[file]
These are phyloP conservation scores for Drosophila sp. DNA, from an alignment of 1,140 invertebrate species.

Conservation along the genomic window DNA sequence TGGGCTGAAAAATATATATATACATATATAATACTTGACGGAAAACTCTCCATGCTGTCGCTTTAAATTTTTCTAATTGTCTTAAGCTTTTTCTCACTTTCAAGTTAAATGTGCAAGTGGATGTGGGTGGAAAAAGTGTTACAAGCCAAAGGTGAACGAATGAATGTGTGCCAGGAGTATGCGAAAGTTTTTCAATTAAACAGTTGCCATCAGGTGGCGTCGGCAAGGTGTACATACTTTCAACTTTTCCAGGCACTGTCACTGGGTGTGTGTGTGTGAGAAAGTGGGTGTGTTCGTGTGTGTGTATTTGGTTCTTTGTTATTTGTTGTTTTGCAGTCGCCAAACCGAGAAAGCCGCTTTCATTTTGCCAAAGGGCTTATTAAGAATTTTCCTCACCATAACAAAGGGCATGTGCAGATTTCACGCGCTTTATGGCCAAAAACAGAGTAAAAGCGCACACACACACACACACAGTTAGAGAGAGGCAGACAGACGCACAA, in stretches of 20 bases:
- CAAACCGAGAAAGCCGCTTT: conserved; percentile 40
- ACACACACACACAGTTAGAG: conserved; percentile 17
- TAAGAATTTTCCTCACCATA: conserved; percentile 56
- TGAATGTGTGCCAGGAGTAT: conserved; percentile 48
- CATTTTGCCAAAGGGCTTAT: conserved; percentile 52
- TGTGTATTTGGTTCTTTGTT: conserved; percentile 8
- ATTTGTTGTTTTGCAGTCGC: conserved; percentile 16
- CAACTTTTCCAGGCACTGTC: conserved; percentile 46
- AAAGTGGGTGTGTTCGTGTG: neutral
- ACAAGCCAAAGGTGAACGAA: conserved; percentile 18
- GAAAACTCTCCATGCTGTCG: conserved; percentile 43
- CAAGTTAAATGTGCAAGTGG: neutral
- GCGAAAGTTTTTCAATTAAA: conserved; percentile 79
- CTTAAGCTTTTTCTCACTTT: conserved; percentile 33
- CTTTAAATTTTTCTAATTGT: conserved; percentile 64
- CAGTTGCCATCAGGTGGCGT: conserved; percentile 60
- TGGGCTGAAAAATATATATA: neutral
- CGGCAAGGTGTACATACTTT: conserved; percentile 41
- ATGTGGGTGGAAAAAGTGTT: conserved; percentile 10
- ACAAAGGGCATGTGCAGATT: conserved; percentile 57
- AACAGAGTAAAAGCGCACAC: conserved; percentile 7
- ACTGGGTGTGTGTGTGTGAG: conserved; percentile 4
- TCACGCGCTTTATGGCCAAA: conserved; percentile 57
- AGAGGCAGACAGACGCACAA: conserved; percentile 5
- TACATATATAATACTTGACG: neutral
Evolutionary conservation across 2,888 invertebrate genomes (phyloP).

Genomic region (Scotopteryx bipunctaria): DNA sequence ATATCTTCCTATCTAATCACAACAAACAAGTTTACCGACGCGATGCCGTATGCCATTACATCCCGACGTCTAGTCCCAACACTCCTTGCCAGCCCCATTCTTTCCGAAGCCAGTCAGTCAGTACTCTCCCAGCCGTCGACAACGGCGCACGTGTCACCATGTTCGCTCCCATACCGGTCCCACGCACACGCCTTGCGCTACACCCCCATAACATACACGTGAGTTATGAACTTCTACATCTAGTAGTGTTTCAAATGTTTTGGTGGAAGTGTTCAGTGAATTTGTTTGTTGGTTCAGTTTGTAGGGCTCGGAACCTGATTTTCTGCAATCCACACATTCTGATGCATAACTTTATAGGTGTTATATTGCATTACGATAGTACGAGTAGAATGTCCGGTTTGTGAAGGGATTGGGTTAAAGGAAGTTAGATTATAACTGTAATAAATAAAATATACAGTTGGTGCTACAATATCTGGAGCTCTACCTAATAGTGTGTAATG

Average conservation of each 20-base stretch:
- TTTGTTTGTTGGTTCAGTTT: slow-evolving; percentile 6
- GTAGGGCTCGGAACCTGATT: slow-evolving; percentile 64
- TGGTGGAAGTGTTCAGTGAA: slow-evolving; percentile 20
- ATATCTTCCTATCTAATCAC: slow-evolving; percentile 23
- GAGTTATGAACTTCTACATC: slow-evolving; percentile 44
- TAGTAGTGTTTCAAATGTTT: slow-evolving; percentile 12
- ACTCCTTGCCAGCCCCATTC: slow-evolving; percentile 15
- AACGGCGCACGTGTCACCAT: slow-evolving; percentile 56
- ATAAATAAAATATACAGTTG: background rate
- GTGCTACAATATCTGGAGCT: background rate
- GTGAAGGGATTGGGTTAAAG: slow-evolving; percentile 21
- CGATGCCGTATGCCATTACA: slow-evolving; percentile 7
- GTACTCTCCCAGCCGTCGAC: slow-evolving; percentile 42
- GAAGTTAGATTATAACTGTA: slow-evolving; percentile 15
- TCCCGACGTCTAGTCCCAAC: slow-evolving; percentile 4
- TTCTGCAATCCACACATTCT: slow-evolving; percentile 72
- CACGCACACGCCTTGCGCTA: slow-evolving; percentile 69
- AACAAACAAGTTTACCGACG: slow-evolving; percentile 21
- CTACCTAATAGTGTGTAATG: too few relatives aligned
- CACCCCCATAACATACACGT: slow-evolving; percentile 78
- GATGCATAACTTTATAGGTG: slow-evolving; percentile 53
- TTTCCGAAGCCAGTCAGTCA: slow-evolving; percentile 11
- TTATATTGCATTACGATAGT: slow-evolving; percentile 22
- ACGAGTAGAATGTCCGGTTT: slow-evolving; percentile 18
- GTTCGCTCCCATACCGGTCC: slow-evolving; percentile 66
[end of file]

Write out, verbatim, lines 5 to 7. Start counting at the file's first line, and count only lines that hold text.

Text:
- TAAGAATTTTCCTCACCATA: conserved; percentile 56
- TGAATGTGTGCCAGGAGTAT: conserved; percentile 48
- CATTTTGCCAAAGGGCTTAT: conserved; percentile 52